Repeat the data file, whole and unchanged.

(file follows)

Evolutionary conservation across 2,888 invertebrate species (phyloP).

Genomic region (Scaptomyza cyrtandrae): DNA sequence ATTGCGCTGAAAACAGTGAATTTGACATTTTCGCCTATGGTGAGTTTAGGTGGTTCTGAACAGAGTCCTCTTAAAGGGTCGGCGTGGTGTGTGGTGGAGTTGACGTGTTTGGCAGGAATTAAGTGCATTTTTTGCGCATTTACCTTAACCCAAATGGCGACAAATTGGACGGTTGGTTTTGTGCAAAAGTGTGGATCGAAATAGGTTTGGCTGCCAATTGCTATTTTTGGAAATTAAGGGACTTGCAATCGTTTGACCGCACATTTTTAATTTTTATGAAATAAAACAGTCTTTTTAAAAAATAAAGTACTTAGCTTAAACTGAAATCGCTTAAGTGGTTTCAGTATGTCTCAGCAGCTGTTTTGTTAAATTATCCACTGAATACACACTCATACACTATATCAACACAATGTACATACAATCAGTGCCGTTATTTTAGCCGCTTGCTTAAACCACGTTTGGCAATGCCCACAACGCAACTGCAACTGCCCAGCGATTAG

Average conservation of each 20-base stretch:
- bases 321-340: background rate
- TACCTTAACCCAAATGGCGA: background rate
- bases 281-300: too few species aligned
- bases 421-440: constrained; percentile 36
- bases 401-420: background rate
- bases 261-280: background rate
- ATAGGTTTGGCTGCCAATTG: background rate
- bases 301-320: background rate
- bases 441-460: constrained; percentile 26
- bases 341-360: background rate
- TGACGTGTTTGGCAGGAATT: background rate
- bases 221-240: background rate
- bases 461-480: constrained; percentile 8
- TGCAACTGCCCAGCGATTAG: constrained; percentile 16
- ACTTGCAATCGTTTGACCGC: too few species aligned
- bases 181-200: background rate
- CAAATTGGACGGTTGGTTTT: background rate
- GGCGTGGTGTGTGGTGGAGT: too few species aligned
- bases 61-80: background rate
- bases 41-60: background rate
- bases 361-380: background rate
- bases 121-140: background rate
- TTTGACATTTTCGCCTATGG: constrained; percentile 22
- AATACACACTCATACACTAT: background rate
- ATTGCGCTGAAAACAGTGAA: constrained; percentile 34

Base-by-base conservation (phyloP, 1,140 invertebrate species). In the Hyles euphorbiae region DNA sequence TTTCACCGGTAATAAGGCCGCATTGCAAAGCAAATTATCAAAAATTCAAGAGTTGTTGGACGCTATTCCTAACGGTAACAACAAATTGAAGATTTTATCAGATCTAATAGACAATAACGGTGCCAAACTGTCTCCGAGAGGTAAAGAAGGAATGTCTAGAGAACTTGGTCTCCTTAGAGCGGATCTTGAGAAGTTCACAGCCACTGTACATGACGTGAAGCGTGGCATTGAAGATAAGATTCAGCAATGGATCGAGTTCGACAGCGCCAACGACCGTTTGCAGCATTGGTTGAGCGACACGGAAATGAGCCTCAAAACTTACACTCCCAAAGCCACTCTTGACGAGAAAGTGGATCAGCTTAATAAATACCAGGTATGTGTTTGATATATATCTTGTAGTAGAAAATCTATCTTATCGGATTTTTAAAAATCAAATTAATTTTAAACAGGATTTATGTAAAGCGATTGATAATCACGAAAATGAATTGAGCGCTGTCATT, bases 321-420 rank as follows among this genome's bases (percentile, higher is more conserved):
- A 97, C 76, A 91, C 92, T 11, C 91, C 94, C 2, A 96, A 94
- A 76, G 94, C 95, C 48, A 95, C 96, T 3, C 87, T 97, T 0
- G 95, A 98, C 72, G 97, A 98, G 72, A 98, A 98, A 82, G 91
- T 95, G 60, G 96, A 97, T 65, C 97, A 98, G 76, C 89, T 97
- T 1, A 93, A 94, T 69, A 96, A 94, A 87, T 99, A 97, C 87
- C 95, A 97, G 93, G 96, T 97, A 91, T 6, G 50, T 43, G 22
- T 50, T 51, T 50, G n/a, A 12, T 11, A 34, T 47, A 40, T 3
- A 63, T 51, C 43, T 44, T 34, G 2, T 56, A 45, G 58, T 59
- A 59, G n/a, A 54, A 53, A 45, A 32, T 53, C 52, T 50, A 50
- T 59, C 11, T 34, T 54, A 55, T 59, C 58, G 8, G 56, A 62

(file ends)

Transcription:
Evolutionary conservation across 2,888 invertebrate species (phyloP).

Genomic region (Scaptomyza cyrtandrae): DNA sequence ATTGCGCTGAAAACAGTGAATTTGACATTTTCGCCTATGGTGAGTTTAGGTGGTTCTGAACAGAGTCCTCTTAAAGGGTCGGCGTGGTGTGTGGTGGAGTTGACGTGTTTGGCAGGAATTAAGTGCATTTTTTGCGCATTTACCTTAACCCAAATGGCGACAAATTGGACGGTTGGTTTTGTGCAAAAGTGTGGATCGAAATAGGTTTGGCTGCCAATTGCTATTTTTGGAAATTAAGGGACTTGCAATCGTTTGACCGCACATTTTTAATTTTTATGAAATAAAACAGTCTTTTTAAAAAATAAAGTACTTAGCTTAAACTGAAATCGCTTAAGTGGTTTCAGTATGTCTCAGCAGCTGTTTTGTTAAATTATCCACTGAATACACACTCATACACTATATCAACACAATGTACATACAATCAGTGCCGTTATTTTAGCCGCTTGCTTAAACCACGTTTGGCAATGCCCACAACGCAACTGCAACTGCCCAGCGATTAG

Average conservation of each 20-base stretch:
- bases 321-340: background rate
- TACCTTAACCCAAATGGCGA: background rate
- bases 281-300: too few species aligned
- bases 421-440: constrained; percentile 36
- bases 401-420: background rate
- bases 261-280: background rate
- ATAGGTTTGGCTGCCAATTG: background rate
- bases 301-320: background rate
- bases 441-460: constrained; percentile 26
- bases 341-360: background rate
- TGACGTGTTTGGCAGGAATT: background rate
- bases 221-240: background rate
- bases 461-480: constrained; percentile 8
- TGCAACTGCCCAGCGATTAG: constrained; percentile 16
- ACTTGCAATCGTTTGACCGC: too few species aligned
- bases 181-200: background rate
- CAAATTGGACGGTTGGTTTT: background rate
- GGCGTGGTGTGTGGTGGAGT: too few species aligned
- bases 61-80: background rate
- bases 41-60: background rate
- bases 361-380: background rate
- bases 121-140: background rate
- TTTGACATTTTCGCCTATGG: constrained; percentile 22
- AATACACACTCATACACTAT: background rate
- ATTGCGCTGAAAACAGTGAA: constrained; percentile 34

Base-by-base conservation (phyloP, 1,140 invertebrate species). In the Hyles euphorbiae region DNA sequence TTTCACCGGTAATAAGGCCGCATTGCAAAGCAAATTATCAAAAATTCAAGAGTTGTTGGACGCTATTCCTAACGGTAACAACAAATTGAAGATTTTATCAGATCTAATAGACAATAACGGTGCCAAACTGTCTCCGAGAGGTAAAGAAGGAATGTCTAGAGAACTTGGTCTCCTTAGAGCGGATCTTGAGAAGTTCACAGCCACTGTACATGACGTGAAGCGTGGCATTGAAGATAAGATTCAGCAATGGATCGAGTTCGACAGCGCCAACGACCGTTTGCAGCATTGGTTGAGCGACACGGAAATGAGCCTCAAAACTTACACTCCCAAAGCCACTCTTGACGAGAAAGTGGATCAGCTTAATAAATACCAGGTATGTGTTTGATATATATCTTGTAGTAGAAAATCTATCTTATCGGATTTTTAAAAATCAAATTAATTTTAAACAGGATTTATGTAAAGCGATTGATAATCACGAAAATGAATTGAGCGCTGTCATT, bases 321-420 rank as follows among this genome's bases (percentile, higher is more conserved):
- A 97, C 76, A 91, C 92, T 11, C 91, C 94, C 2, A 96, A 94
- A 76, G 94, C 95, C 48, A 95, C 96, T 3, C 87, T 97, T 0
- G 95, A 98, C 72, G 97, A 98, G 72, A 98, A 98, A 82, G 91
- T 95, G 60, G 96, A 97, T 65, C 97, A 98, G 76, C 89, T 97
- T 1, A 93, A 94, T 69, A 96, A 94, A 87, T 99, A 97, C 87
- C 95, A 97, G 93, G 96, T 97, A 91, T 6, G 50, T 43, G 22
- T 50, T 51, T 50, G n/a, A 12, T 11, A 34, T 47, A 40, T 3
- A 63, T 51, C 43, T 44, T 34, G 2, T 56, A 45, G 58, T 59
- A 59, G n/a, A 54, A 53, A 45, A 32, T 53, C 52, T 50, A 50
- T 59, C 11, T 34, T 54, A 55, T 59, C 58, G 8, G 56, A 62